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‘Experimenter’ is a movie as experimental as its subject

By Rich Bonaduce, Standard-Examiner Correspondent - | Oct 22, 2015
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A man and his machine. Peter Sarsgaard as Stanley Milgram in EXPERIMENTER, a Magnolia Pictures release.

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Sasha (Winona Ryder) and Stanley (Peter Sarsgaard) study each other in EXPERIMENTER, a Magnolia Pictures release.

When I was in college at SUU and attending various Psych and Soc 101 classes, we learned of Stanley Milgram and his experiments. Well, we didn’t learn about all of them, just one in particular: his famous (some would say infamous) behavior experiment; one that was deemed both radical and ethically questionable in his day, but one we still discuss (and learn about) today. But as the title implies, “Experimenter” is as much about the man as it is about his notorious experiments.

In July of 1961, a year after the trial of Adolf Eichmann who basically claimed to be “just following orders” as his defense for his atrocities against mankind, Yale University psychologist Milgram (played hunched over and smug by Peter Sarsgaard in the film), began a series of experiments to test the willingness of everyday people to obey authority figures. Milgram was curious whether Germans were particularly obedient to authority figures or whether this could be replicated essentially anywhere. He didn’t expect the findings he recorded, nor did he expect the backlash he received over the structure of the experiment, and from the test subjects themselves.

Milgram wanted to test how far people would go in obeying instructions even if it involved harming another person. Although there were 18 variations to the experiment, essentially volunteers were recruited and paid $4.50 just for showing up for a lab experiment ostensibly investigating “learning.” These participants were of various ages, sexes and professions. They were partnered with another supposed volunteer who was actually a hired actor playing the role of “learner,” with the actual volunteer always playing the role of “teacher.” A third person, an additional actor hired by Milgram, was the “Experimenter” in a lab coat; the authority figure who gave the orders to the volunteer Teacher.

The Learner was in one room, strapped to a chair with electrodes, and given a list of word pairs to learn. The Teacher sat in an adjacent room, testing his memory. If the Learner got a word pair wrong, the Experimenter told the Teacher to administer an electric shock to the Learner — a shock that increased in intensity with each subsequent error. There were 30 switches on the shock generator marked from 15 volts (slight shock) to 450 (danger – severe shock). A whopping 65 percent of the participants continued to the highest level of 450 volts, while a hefty 100 percent of the participants continued to at least 300 volts. Amazing results to be sure, but possibly equally amazing where the reactions to the results.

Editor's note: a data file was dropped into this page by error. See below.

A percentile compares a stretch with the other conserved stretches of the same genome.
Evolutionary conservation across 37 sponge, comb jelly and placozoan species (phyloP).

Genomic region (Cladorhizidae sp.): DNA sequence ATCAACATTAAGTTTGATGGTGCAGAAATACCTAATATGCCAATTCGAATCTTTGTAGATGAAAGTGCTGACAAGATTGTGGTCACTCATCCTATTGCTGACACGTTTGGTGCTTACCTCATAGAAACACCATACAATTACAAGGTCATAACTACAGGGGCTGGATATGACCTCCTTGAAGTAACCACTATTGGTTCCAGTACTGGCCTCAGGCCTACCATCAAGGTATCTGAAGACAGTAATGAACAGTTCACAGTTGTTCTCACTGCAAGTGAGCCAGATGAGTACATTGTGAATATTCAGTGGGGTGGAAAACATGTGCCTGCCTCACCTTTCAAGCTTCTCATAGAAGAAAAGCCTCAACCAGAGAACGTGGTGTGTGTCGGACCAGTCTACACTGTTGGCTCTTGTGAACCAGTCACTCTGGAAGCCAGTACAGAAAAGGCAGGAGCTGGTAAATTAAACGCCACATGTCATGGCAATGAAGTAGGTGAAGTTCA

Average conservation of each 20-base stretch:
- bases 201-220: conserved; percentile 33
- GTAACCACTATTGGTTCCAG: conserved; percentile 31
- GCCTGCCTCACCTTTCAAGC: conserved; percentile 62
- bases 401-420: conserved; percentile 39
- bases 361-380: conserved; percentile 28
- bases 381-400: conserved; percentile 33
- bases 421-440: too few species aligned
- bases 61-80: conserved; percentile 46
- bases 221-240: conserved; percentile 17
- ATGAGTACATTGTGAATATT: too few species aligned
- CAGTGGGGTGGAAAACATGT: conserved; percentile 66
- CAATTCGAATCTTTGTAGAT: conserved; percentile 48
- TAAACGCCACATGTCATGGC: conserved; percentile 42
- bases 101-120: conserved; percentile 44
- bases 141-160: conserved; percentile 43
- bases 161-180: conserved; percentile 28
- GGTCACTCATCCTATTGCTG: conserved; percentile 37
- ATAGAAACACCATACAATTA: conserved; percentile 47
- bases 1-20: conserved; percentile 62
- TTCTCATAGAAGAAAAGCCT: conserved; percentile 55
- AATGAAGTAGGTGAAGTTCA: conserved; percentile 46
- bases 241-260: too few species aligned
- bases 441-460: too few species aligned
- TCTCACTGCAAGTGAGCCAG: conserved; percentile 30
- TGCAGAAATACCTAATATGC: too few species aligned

Upon publishing of the paper, ethical questions arose about the experiment, which eventually became questions regarding the experimenter himself, Stanley Milgram. The film delves into both in a way that doesn’t paint either in an especially positive light.

Sarsgaard’s Milgram is a man physically collapsed in on himself, egotistical and seemingly walking through a veil of a life, wherein all of his fellow human beings are merely test subjects, including his wife Sasha (Winona Ryder). Writer/director Michael Almereyda (“Hamlet,” 2000) creates a film that is almost an experiment in and of itself; with metaphorical props in the background, sets that sometimes recall those of a play and not of a movie, and with Sarsgaard addressing the camera and the audience directly, even discussing his own early death. The actual Sasha’s eventual appearance in the film makes for a powerful ending, but only after a 90-minute meander through Milgram’s lesser known experiments, all while dissecting the experimenter himself, who is painted as an ethical contradiction equal to his experiments. The subject matter makes for an interesting film, but the execution is bit confusing; I felt as though I was being experimented on myself with the curious filmmaking choices, with some being downright questionable.


  • THE FILM: ‘Experimenter'
  • CRITIC RATING: *** stars
  • STARRING: Winona Ryder, Peter Sarsgaard, Anton Yelchin, William Shatner, John Leguizamo, Anthony Edwards. Josh Hamilton, Jim Gaffigan
  • PLAYING: Broadway Theater
  • MPAA RATING: Rated PG-13 for thematic material and brief strong language. 90 minutes


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